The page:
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Look, I’ll be honest here. Yin Yoga isn’t exactly a workout. It’s not going to rip through calories, it’s not going to leave you ripped either. But it is going to make you feel the kind of amazing that was previously only achievable with a Deep Tissue Massage.
Because that’s what Yin Yoga works, not your muscle, but your tissue. It deeply stretches your fascia, the connective tissue that wraps around your muscles and nerves.
How does this work? Unlike regular yoga where you’re guided at a pace through a series of poses that stretch, activate and strengthen your muscles, in Yin, your goal is to melt. Each pose is held for a very long time – sometimes up to ten minutes – and you use blocks and straps to support yourself so your muscles can completely relax.
In Yin, you'll spend a lot of time on the floor slowly opening your hips, or folded in half, stretching out your legs and shoulders. Every pose will stretch you out in dozens of different ways. Sometimes the feeling is juicy and fantastic. But sometimes trying to touch your nose to your knees for seven solid minutes gets really uncomfortable. The trick? Just breathe until you find your edge.
This discomfort is one of the beauties of Yin. You very quickly learn the difference between a pain you can breathe through - something you'll come out the other side of just fine - and a pain that's unbearable. Learning when you should sit with your discomfort, and when you absolutely shouldn't is one of those life skills that's transferable off the yoga mat.
Yin is the most meditative form of yoga, and I'd strongly recommend it for people who are interested in meditation, but find it difficult to get into. Focusing on your body as it slowly uncoils and eases into poses is a great way to clear your mind.
And yes, at the beginning of an hour long class, there's an excellent chance you'll have a voice in your head singing "Bored bored bored", but by the end of the class, you'll be astonished a whole hour has passed. Then you'll walk out and feel so, so relaxed and fantastic, you'll want to go every day.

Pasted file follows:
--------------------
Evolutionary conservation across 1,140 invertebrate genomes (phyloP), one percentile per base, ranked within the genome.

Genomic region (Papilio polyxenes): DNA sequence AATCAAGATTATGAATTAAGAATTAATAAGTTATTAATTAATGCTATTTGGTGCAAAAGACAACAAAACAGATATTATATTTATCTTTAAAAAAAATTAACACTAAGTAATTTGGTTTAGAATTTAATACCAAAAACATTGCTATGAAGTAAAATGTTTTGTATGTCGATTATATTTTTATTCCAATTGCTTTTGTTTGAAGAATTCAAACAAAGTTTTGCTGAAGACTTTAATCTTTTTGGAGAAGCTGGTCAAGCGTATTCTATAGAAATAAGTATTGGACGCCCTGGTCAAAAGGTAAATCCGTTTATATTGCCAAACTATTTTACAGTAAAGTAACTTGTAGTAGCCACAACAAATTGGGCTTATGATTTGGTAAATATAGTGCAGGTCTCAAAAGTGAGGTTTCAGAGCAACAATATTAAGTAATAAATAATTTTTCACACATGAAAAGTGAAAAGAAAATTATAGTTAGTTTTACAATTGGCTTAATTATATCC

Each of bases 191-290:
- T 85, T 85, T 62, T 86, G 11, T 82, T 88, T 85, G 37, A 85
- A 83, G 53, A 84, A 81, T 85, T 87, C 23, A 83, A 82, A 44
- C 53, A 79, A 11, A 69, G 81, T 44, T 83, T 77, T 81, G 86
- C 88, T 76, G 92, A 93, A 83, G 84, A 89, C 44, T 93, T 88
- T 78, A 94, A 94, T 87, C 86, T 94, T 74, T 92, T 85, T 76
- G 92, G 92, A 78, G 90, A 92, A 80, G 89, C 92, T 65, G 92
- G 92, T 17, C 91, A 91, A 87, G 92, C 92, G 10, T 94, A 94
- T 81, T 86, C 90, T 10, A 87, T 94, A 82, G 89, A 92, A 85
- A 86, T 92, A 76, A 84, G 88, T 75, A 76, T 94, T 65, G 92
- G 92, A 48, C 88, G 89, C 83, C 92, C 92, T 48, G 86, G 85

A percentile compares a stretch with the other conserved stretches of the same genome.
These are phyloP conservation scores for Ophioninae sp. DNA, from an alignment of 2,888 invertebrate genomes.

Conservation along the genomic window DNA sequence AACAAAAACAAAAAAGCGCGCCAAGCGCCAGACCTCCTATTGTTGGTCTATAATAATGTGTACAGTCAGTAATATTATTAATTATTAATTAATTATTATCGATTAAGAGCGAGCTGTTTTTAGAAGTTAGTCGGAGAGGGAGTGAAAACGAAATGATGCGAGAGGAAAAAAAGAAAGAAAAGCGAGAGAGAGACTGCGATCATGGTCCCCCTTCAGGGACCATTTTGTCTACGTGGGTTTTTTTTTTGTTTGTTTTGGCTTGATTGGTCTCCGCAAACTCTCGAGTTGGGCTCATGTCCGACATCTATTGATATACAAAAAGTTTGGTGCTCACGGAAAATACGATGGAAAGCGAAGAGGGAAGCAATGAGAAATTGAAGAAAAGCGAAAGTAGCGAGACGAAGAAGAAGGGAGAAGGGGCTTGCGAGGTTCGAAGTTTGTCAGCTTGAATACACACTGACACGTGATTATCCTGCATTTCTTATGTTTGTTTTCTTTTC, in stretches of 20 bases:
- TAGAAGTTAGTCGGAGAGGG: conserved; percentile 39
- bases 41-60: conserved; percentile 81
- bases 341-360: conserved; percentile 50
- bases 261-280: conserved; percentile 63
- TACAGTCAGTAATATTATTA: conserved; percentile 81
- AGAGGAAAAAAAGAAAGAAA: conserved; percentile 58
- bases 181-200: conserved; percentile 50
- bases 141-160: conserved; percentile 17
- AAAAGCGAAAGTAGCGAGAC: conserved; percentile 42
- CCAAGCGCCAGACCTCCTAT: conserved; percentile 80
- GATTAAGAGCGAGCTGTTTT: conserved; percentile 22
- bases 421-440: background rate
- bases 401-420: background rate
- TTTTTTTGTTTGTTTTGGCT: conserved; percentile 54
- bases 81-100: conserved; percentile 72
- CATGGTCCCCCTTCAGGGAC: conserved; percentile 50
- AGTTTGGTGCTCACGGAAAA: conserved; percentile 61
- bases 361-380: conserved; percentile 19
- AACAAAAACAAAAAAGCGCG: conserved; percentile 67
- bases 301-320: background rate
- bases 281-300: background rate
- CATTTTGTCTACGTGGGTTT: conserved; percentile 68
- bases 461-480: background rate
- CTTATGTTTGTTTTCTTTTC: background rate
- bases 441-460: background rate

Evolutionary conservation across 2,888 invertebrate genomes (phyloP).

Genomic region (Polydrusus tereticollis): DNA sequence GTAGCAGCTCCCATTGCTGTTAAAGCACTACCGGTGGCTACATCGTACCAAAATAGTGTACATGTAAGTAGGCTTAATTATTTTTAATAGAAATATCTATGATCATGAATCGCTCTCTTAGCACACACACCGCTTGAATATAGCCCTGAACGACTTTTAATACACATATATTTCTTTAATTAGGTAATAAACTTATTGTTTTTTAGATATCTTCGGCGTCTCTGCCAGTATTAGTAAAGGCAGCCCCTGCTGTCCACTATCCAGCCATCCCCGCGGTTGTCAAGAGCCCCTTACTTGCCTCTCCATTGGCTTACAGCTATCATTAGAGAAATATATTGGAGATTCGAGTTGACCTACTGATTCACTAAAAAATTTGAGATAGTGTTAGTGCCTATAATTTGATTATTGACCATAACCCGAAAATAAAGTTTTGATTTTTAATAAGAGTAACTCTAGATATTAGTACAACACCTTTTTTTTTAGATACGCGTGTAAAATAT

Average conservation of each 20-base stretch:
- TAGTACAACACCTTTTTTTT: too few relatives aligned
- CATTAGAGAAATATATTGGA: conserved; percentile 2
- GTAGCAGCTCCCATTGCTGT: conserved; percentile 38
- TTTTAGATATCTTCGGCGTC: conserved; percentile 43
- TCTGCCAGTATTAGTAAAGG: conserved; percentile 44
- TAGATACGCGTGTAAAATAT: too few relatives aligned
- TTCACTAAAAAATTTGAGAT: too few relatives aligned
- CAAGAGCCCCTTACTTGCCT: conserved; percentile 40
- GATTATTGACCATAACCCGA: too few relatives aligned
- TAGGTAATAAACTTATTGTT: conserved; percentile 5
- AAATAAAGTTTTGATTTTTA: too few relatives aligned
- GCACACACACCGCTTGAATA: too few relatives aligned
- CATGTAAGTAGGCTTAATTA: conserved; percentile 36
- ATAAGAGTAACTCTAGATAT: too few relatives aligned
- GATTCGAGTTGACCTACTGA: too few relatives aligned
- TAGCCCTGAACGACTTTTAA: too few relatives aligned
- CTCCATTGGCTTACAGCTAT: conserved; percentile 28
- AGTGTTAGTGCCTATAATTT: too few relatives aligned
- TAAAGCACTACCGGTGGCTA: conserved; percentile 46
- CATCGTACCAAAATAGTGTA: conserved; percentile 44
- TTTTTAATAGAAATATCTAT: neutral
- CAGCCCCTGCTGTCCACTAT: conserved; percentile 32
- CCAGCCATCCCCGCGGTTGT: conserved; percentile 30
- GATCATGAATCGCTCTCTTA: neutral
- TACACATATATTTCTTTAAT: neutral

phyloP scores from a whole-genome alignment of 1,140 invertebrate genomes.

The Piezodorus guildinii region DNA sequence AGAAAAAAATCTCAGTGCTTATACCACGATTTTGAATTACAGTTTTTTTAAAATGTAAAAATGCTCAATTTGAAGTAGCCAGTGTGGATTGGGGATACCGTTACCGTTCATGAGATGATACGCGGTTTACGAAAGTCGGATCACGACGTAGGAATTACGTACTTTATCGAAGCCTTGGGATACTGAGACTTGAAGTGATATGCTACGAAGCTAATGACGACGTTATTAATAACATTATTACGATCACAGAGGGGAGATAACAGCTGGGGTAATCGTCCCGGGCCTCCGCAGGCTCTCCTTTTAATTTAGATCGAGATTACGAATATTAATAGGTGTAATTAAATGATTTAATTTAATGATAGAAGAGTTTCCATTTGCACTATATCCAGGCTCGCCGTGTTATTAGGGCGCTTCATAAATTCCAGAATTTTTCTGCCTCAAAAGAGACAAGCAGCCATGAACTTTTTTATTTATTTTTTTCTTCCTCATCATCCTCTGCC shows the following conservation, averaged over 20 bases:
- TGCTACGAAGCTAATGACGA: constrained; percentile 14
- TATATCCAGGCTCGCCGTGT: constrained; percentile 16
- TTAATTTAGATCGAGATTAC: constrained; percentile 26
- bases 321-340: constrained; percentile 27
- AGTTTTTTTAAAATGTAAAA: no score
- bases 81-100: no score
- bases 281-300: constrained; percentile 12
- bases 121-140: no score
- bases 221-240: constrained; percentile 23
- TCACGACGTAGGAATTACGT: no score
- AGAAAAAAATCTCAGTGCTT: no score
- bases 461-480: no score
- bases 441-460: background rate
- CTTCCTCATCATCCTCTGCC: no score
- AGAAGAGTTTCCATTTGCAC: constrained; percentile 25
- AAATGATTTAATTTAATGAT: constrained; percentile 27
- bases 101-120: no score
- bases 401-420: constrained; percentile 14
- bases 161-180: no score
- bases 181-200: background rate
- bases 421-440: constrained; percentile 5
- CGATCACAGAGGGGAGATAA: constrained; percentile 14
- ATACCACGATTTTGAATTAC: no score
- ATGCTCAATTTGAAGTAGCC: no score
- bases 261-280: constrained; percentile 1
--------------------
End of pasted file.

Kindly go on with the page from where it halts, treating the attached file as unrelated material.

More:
Yin props explained:
While props are sometimes used for other kinds of yoga practices, in Yin they're essential. Here's what you're likely to find in a class.
Straps: These act as extensions of your arms. If there's a move that requires you to say, wrap your hands around your feet while your legs are extended, and you like a totally normal person, cannot do this, the strap will help. It will let you loop the strap around your foot, so you still get stretched out, without having to do something that's physically impossible. Your instructor can help.
Soft blocks: These are comfortable against your skin, and great for squeezing between your knees if you've got lower back pain, slotting under your thighs in certain hip openers, and just generally letting you relax into poses.
Hard blocks: These aren't as comfortable to lie on as soft blocks, but they're a lot more stable. They're ideal for lying on, and particularly for putting between your shoulder blades for heart opening poses (aka: every desk job worker's most needed movements).
Lots of yoga studios around the country now offer Yin classes. Search on findyoga.com.au to find a class near you.
You will need: Very stretchy clothing, a towel and depending on your studio a yoga mat. Because Yin is all about finding what works for your body, people of any fitness and flexibility level can do it.
You will not need: Anti-perspirant deodorant. This is not a class you will sweat in.
How much is it: from $15.
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